What makes a good hamstery?
See above under "Know the responsibilities before hand" all of that of course applies. A good hamstery provides safe and comfortable housing as well as care, nutrition and stimulation for its hamsters. Good Stimulation means that the hamsters are treated as pets. They are not stuffed into to small or overcrowded cages, they are given toys, wheels and other necessary cage accessories like chew toys and toilet paper rolls and things of that nature.
It's important to start slowly when staring a hamstery, try and build up experience before rushing in. Having a hamstery is long term so take the time to gain the knowledge and a little experience from talking with other breeders before rushing out to start your own. Start out slowly by joining hamster clubs, attending shows, learning, owning single hamsters then with a single breeding pair rather than shooting into buying stock in double figures. Don't be mesmerized by the miriad of colours out there pick one or two and concentrate.
A good hamstery is about breeding for the well being of the breed, strengthening genetics and temperament and health as well as creating aesthetically pleasing specimens. A hamstery is about quality over quantity.
If you are interested in starting your own hamstery then be sure that you are prepared to put all your hamsters needs above all else. Remember these are living creatures that you have claimed responsibility over.
Breeding For Money�
The idea of breeding hamsters may come off as a very easy way to make a bit of money, but breeding hamsters can cost money and unless you are breeding champion show hamsters any money earned will probably equal out in the end after the cost of bedding and food supplies, housing, vet bills and whatever other accessories are needed. Prize monies are not huge, if given at all usually, tokens such as rosettes and certificates are more common.
Most larges pet store suppliers that sell animals have large suppliers for an entire chain or franchise, and will not take any second hand animals nor will they purchase them off you to resell in their stores no matter if you claim to have good quality healthy animals. If they ever do they will give you a tiny fraction of the cost they sell them on for.
Local pet store generally get all their animals from local suppliers and breeders. Or they may take them from people who no longer wish to keep their animals any longer, or from people who's hamster had a "surprise" litter. The quality of animals and care in local pet shops is usually the minim requirements, do you really want to leave your hamsters with someone you don't know, and just hope they have good judge in character in who they sell your hamsters to, or if your hamster turns into snake food?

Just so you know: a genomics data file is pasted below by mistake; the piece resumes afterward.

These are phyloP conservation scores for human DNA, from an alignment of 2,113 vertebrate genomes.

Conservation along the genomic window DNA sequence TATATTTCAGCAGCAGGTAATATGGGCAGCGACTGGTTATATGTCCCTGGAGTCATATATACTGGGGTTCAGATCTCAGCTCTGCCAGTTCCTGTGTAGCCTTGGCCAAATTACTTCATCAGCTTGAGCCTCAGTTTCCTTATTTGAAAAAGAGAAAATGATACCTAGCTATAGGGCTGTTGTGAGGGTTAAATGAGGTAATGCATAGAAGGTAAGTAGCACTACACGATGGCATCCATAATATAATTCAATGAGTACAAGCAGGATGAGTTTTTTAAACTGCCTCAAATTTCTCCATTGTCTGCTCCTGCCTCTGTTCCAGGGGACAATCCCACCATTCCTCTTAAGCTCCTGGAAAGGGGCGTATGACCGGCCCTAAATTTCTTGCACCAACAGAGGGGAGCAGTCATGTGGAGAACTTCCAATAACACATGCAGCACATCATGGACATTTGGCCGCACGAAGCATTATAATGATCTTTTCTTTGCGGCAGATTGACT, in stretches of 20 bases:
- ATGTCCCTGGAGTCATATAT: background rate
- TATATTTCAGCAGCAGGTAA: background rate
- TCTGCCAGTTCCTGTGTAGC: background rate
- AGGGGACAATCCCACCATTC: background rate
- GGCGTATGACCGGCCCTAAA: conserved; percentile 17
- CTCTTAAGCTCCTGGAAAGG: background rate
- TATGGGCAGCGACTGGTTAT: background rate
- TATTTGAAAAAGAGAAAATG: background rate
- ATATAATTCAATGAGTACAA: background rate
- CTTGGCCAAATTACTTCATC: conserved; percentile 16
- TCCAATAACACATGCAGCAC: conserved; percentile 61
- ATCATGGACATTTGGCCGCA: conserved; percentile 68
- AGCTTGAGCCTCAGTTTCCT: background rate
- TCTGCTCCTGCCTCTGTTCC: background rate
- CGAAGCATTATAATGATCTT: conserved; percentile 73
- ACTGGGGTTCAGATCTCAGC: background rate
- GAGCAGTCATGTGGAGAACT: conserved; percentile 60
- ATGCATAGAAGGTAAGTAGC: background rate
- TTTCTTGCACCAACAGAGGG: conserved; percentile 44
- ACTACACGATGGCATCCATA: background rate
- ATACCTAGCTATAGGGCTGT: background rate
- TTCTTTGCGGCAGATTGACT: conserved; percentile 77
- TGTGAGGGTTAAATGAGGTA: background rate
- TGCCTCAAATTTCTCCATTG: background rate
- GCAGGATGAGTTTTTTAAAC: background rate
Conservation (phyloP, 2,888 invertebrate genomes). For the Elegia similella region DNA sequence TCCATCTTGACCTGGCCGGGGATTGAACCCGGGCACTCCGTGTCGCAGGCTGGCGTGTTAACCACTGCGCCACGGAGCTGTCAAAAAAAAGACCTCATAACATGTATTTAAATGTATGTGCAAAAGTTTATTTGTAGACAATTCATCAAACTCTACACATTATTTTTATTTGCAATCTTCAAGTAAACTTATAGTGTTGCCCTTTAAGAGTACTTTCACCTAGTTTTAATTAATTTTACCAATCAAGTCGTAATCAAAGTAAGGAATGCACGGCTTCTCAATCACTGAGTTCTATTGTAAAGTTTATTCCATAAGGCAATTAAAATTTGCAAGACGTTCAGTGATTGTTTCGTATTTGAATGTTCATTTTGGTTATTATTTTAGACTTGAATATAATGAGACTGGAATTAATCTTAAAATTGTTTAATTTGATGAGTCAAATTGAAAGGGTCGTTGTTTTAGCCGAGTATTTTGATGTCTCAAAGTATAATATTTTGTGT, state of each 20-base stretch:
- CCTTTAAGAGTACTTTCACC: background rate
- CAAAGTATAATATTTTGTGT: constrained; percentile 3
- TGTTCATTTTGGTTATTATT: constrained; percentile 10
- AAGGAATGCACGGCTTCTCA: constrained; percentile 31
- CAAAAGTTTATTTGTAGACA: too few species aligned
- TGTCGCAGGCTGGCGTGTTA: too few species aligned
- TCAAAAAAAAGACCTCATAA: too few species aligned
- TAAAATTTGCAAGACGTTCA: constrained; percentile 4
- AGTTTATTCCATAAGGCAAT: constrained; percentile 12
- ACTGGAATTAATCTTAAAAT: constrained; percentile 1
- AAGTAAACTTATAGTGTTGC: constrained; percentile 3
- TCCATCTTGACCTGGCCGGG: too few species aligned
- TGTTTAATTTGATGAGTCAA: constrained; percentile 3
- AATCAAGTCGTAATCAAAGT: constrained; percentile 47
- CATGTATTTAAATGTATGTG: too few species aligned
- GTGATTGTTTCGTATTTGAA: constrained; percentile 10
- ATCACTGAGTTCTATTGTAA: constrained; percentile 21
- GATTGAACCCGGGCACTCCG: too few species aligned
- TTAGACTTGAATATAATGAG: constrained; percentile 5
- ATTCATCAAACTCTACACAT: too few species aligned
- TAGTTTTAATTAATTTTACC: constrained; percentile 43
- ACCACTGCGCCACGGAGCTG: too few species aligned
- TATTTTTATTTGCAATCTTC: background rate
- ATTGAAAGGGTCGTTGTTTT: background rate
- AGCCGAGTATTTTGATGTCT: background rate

Don't think about posting up flyers on bulletin boards either, they usually go unnoticed. So as you can see breeding should not be taken lightly, there are a many homeless hamster in your local shelters. Just give them a call or pop along for a look.
Bottomline, if you intend to breed and start your own hobby hamstery, do it for the love of the hamster, to enjoy them and to improve the quality of hamsters in your area.
The only way one could make money is to cut corners by provided the most inexpensive and smallest cages available, feeding the minimum requirements for a healthy diet and not spending money on stimulant toys such as exercise wheels. This would now make you a mill breeder and is very much unacceptable.
What sorts of cages and accessories are appropriate for a hamstery?
Good quality escape proof cages or enclosures that are easy to clean and to store. This means you would be best off to stay away from the colorful habbitrail tube like cages, or any wood cages. The enclosures must a good size for the species, not too small. Some of the most used enclosure by hamster breeders are large, affordable and durable storage bins.
Give the hamsters something to do in the enclosures. Provide exercise wheels; chew toys etc in their cages daily. Quality water bottles that are kept clean and leak free. Good quality hamster mixes with a high amount of protein. Good bedding substrates (no cedar or pine). It�s important that the enclosures and hamstery room are appropriately ventilated to minimize spreading of disease and smell. Also natural lighting; don�t stick them in a depressing damp basement or closet, allow them some natural daylight. This is particularly important for breeding dwarf species like the Roborovski who breed seasonally.